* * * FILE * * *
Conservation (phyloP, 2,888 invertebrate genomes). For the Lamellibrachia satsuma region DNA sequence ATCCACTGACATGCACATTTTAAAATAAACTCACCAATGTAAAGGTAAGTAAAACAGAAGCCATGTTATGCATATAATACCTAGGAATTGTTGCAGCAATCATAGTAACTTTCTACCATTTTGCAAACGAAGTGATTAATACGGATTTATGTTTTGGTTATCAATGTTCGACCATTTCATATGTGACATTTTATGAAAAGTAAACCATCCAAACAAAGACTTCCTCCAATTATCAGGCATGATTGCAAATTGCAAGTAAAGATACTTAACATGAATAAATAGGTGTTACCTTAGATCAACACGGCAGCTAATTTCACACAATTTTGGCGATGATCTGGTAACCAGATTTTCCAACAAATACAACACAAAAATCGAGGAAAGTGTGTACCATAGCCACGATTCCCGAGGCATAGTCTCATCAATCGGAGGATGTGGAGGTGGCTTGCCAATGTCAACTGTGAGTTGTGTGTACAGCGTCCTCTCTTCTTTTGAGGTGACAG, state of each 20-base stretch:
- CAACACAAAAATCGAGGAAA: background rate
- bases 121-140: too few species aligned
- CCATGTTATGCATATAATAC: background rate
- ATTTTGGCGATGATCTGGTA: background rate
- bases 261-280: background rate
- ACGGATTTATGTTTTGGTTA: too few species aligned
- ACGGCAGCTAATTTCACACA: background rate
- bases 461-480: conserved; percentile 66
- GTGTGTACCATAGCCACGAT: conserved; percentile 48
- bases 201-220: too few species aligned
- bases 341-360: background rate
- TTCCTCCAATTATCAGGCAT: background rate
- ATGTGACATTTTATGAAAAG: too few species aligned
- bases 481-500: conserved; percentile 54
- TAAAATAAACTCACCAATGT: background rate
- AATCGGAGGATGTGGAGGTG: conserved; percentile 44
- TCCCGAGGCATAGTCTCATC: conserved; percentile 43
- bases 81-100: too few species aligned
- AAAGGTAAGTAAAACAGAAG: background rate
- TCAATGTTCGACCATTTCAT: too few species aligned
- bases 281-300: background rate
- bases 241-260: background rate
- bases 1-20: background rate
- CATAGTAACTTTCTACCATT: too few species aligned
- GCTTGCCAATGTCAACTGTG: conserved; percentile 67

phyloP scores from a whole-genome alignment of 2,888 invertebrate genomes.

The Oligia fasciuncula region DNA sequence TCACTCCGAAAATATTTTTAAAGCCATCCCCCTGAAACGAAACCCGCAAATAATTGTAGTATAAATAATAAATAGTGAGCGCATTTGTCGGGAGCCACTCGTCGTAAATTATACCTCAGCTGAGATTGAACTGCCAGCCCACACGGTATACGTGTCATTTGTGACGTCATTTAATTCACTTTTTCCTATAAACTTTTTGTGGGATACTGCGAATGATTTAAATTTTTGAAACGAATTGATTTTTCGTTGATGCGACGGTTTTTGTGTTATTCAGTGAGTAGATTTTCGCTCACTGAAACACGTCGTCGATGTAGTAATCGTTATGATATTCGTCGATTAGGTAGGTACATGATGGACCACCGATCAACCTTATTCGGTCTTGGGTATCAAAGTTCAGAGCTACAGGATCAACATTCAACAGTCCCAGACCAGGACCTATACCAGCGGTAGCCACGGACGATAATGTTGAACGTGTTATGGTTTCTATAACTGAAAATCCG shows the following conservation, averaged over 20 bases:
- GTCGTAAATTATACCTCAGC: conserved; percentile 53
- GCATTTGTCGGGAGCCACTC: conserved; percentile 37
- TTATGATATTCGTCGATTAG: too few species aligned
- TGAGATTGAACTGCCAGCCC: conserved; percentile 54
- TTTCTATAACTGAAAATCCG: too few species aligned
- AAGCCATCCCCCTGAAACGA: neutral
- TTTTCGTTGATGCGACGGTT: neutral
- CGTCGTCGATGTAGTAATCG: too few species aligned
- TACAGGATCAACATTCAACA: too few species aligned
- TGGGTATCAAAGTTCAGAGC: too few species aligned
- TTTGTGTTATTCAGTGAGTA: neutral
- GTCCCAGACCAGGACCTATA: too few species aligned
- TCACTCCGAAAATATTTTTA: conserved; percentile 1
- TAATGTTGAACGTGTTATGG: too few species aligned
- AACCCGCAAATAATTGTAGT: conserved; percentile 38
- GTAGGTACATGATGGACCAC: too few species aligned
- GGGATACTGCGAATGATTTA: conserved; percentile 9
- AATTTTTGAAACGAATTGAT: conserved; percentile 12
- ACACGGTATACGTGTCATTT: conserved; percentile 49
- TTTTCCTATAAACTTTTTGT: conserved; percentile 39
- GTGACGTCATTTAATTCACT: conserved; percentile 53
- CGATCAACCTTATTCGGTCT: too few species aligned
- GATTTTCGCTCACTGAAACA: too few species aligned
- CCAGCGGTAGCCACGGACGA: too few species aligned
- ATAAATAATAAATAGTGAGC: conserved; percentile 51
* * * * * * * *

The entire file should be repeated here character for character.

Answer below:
Conservation (phyloP, 2,888 invertebrate genomes). For the Lamellibrachia satsuma region DNA sequence ATCCACTGACATGCACATTTTAAAATAAACTCACCAATGTAAAGGTAAGTAAAACAGAAGCCATGTTATGCATATAATACCTAGGAATTGTTGCAGCAATCATAGTAACTTTCTACCATTTTGCAAACGAAGTGATTAATACGGATTTATGTTTTGGTTATCAATGTTCGACCATTTCATATGTGACATTTTATGAAAAGTAAACCATCCAAACAAAGACTTCCTCCAATTATCAGGCATGATTGCAAATTGCAAGTAAAGATACTTAACATGAATAAATAGGTGTTACCTTAGATCAACACGGCAGCTAATTTCACACAATTTTGGCGATGATCTGGTAACCAGATTTTCCAACAAATACAACACAAAAATCGAGGAAAGTGTGTACCATAGCCACGATTCCCGAGGCATAGTCTCATCAATCGGAGGATGTGGAGGTGGCTTGCCAATGTCAACTGTGAGTTGTGTGTACAGCGTCCTCTCTTCTTTTGAGGTGACAG, state of each 20-base stretch:
- CAACACAAAAATCGAGGAAA: background rate
- bases 121-140: too few species aligned
- CCATGTTATGCATATAATAC: background rate
- ATTTTGGCGATGATCTGGTA: background rate
- bases 261-280: background rate
- ACGGATTTATGTTTTGGTTA: too few species aligned
- ACGGCAGCTAATTTCACACA: background rate
- bases 461-480: conserved; percentile 66
- GTGTGTACCATAGCCACGAT: conserved; percentile 48
- bases 201-220: too few species aligned
- bases 341-360: background rate
- TTCCTCCAATTATCAGGCAT: background rate
- ATGTGACATTTTATGAAAAG: too few species aligned
- bases 481-500: conserved; percentile 54
- TAAAATAAACTCACCAATGT: background rate
- AATCGGAGGATGTGGAGGTG: conserved; percentile 44
- TCCCGAGGCATAGTCTCATC: conserved; percentile 43
- bases 81-100: too few species aligned
- AAAGGTAAGTAAAACAGAAG: background rate
- TCAATGTTCGACCATTTCAT: too few species aligned
- bases 281-300: background rate
- bases 241-260: background rate
- bases 1-20: background rate
- CATAGTAACTTTCTACCATT: too few species aligned
- GCTTGCCAATGTCAACTGTG: conserved; percentile 67

phyloP scores from a whole-genome alignment of 2,888 invertebrate genomes.

The Oligia fasciuncula region DNA sequence TCACTCCGAAAATATTTTTAAAGCCATCCCCCTGAAACGAAACCCGCAAATAATTGTAGTATAAATAATAAATAGTGAGCGCATTTGTCGGGAGCCACTCGTCGTAAATTATACCTCAGCTGAGATTGAACTGCCAGCCCACACGGTATACGTGTCATTTGTGACGTCATTTAATTCACTTTTTCCTATAAACTTTTTGTGGGATACTGCGAATGATTTAAATTTTTGAAACGAATTGATTTTTCGTTGATGCGACGGTTTTTGTGTTATTCAGTGAGTAGATTTTCGCTCACTGAAACACGTCGTCGATGTAGTAATCGTTATGATATTCGTCGATTAGGTAGGTACATGATGGACCACCGATCAACCTTATTCGGTCTTGGGTATCAAAGTTCAGAGCTACAGGATCAACATTCAACAGTCCCAGACCAGGACCTATACCAGCGGTAGCCACGGACGATAATGTTGAACGTGTTATGGTTTCTATAACTGAAAATCCG shows the following conservation, averaged over 20 bases:
- GTCGTAAATTATACCTCAGC: conserved; percentile 53
- GCATTTGTCGGGAGCCACTC: conserved; percentile 37
- TTATGATATTCGTCGATTAG: too few species aligned
- TGAGATTGAACTGCCAGCCC: conserved; percentile 54
- TTTCTATAACTGAAAATCCG: too few species aligned
- AAGCCATCCCCCTGAAACGA: neutral
- TTTTCGTTGATGCGACGGTT: neutral
- CGTCGTCGATGTAGTAATCG: too few species aligned
- TACAGGATCAACATTCAACA: too few species aligned
- TGGGTATCAAAGTTCAGAGC: too few species aligned
- TTTGTGTTATTCAGTGAGTA: neutral
- GTCCCAGACCAGGACCTATA: too few species aligned
- TCACTCCGAAAATATTTTTA: conserved; percentile 1
- TAATGTTGAACGTGTTATGG: too few species aligned
- AACCCGCAAATAATTGTAGT: conserved; percentile 38
- GTAGGTACATGATGGACCAC: too few species aligned
- GGGATACTGCGAATGATTTA: conserved; percentile 9
- AATTTTTGAAACGAATTGAT: conserved; percentile 12
- ACACGGTATACGTGTCATTT: conserved; percentile 49
- TTTTCCTATAAACTTTTTGT: conserved; percentile 39
- GTGACGTCATTTAATTCACT: conserved; percentile 53
- CGATCAACCTTATTCGGTCT: too few species aligned
- GATTTTCGCTCACTGAAACA: too few species aligned
- CCAGCGGTAGCCACGGACGA: too few species aligned
- ATAAATAATAAATAGTGAGC: conserved; percentile 51